The pilot reported that, while maneuvering through a canyon near Grand Junction, Colorado, at low altitude, the CubCrafters Carbon Cub EX’s left wing hit a power line that he did not see.
The airplane subsequently collided with terrain, sustaining substantial damage to the left wing.
The pilot reported that there were no preimpact mechanical failures or malfunctions that would have precluded normal operation.
The pilot did not submit the National Transportation Safety Board Pilot/Operator Aircraft Accident/Incident Report Form 6120.1.
Probable Cause: The pilot’s failure to maintain clearance from power lines during low-level maneuvering through a canyon.
This highlights one risk of low, backcountry, flying and also the frequent lack of NTSB reporting! A standard safety procedure is to survey a route from above first.
This May 2019 accident report is provided by the National Transportation Safety Board. Published as an educational tool, it is intended to help pilots learn from the misfortunes of others.
But then the Wright Bros. didn’t stay with bikes because they were safer. Civilization as a whole was born of risk, although some of being pretty stupid…lol
Warren Webb Jr says
Oh no. The alluring low-and-slow taken too far?
William Green says
Being prone to mechanical failure and unpredicted bad weather, flying is inherently dangerous enough so I cannot understand why pilots deliberately add to the risk of bodily injury or death by taking unnecessary risks such as flying below safe minimums.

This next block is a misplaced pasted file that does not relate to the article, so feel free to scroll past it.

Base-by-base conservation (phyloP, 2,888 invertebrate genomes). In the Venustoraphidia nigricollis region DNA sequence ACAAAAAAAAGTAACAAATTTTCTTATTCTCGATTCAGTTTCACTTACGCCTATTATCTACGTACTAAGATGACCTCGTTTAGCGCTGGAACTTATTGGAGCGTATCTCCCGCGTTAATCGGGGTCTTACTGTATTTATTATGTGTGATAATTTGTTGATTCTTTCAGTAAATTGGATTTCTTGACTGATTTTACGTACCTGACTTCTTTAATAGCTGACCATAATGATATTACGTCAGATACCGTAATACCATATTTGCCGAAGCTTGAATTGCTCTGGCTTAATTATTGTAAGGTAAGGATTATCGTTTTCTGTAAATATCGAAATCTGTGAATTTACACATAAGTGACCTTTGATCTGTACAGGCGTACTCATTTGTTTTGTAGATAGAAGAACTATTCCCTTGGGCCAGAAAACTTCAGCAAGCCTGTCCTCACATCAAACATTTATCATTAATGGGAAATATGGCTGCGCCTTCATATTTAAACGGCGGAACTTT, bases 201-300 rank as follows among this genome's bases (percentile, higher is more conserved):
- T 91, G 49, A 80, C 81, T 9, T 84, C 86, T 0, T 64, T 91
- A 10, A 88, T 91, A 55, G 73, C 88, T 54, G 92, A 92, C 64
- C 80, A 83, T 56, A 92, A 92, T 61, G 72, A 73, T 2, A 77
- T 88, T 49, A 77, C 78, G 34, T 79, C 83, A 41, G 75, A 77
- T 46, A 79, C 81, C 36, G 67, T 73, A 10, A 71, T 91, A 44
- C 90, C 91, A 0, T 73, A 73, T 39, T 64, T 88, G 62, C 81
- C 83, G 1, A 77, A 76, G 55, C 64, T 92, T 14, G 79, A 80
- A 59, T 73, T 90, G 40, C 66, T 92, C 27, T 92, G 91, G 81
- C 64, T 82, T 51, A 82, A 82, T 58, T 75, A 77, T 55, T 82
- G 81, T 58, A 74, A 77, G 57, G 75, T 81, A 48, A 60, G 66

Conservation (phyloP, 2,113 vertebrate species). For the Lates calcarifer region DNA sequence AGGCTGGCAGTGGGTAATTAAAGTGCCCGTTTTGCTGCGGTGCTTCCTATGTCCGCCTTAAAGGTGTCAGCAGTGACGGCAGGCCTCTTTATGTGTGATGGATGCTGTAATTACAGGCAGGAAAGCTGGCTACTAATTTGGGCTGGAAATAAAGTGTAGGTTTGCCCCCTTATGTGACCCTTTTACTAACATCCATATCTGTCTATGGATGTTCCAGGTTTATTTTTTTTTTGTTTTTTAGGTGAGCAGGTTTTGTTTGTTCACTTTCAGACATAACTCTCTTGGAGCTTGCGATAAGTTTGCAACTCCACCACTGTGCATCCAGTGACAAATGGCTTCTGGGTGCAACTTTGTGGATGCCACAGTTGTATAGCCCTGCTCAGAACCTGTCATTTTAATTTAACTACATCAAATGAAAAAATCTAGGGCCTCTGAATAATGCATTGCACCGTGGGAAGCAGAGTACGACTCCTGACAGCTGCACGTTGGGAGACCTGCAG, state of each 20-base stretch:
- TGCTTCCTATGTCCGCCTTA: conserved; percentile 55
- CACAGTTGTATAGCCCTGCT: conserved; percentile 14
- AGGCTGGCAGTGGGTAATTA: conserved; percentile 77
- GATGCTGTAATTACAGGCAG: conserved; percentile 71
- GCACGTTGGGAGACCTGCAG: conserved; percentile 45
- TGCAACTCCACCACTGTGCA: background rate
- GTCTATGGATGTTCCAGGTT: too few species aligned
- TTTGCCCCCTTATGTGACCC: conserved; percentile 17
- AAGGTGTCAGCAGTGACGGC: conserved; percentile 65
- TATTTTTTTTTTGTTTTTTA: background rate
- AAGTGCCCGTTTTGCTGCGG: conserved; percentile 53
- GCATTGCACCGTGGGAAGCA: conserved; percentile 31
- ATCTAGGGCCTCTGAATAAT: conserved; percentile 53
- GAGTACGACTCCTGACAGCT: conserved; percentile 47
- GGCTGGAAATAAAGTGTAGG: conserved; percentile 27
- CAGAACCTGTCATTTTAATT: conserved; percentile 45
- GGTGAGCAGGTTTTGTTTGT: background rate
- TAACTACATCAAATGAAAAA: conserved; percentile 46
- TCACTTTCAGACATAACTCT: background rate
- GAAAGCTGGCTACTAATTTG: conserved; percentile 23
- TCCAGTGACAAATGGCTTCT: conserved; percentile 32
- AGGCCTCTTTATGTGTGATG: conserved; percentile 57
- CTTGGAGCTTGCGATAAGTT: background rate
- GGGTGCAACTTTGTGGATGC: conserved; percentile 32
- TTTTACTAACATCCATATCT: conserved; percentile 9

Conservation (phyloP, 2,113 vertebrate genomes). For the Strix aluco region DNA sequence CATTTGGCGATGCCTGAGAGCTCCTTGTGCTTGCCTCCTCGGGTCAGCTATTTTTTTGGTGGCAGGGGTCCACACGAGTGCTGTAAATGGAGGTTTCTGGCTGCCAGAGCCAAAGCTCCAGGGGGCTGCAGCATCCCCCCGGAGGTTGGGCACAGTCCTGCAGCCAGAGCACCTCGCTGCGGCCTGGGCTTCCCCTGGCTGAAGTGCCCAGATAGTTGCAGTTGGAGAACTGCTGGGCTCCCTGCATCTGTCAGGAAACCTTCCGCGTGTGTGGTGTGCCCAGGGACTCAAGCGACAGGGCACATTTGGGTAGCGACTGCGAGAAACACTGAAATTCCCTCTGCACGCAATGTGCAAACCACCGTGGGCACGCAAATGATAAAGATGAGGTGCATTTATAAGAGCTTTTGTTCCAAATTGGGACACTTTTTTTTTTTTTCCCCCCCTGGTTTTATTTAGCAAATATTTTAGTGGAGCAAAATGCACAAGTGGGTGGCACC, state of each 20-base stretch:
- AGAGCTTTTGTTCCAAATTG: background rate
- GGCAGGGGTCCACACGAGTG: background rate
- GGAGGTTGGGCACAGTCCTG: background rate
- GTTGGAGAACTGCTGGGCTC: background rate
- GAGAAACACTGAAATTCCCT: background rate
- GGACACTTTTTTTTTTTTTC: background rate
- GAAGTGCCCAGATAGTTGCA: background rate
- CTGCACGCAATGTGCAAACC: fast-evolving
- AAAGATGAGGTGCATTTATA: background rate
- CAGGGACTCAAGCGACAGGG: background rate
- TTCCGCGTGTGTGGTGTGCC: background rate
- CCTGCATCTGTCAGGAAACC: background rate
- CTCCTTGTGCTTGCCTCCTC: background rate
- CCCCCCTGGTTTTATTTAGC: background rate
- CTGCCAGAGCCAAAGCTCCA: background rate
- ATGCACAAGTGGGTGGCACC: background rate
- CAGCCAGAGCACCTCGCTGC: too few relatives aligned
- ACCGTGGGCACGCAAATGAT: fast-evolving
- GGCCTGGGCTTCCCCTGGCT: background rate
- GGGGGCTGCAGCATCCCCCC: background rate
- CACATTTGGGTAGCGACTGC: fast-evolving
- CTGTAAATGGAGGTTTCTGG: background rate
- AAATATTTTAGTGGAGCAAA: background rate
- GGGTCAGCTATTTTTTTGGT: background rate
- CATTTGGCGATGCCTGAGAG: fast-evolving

I did a lot of flying in Washington state in a single engine aircraft and realized each time I took off it might be my last time because there are so few places to make an emergency landing and walk away from it there. It was even worse flying over mountainous terrain. My engine would go on auto-rough as I scanned the ground for suitable places to set it down but rarely found any.
The FAA does a great job or preaching SAFETY FIRST but all too many pilots fail to grasp the importance of that advice to their continued existence. .
At the end of the day, if each of us was totally risk averse we wouldn’t mess around in single engine airplanes at all. As long as the pilot wasn’t endangering people on the ground or a passenger that he was carrying, the issue of his risk taking is entirely up to him.
Jim Macklin. ATP/CFII. says
Google Earth or other photos can show o obstacles that aren’t on a chest.
Wires near an airport probably are marked mothballs. But in a canyon or remote area wires are PR I baby not marked.
Henry K. Cooper says
After completing an APU installation on a Cessna 650 in Manchester, NH, three of us were flying back to BWI late at night in a Cessna 210. The pilot decided to fly down the Hudson River in New York City. I recall being able to look UP at the lights in adjacent buildings! My butt was biting the seat fabric as all I could think of was WIRES!
James Carter says
Yep, something you never want to hear the approach controller say is “radar contact lost, you’re below my coverage, caution tall buildings all quadrants”. 1976, last time I ever rode in the back seat of anyone’s bird.
David St. George says
That is an exciting flight…for the younger and less risk averse! I now fly this in the Bravo Airspace as the “Skyline Tour” which is out of the other (non-controlled) traffic and give a bit more margin of safety!
Robert Hartmaier says
No worries, there are no wires across the Hudson River corridor between Manhattan and New Jersey. There are, however, a couple of large bridges that you need to look out for!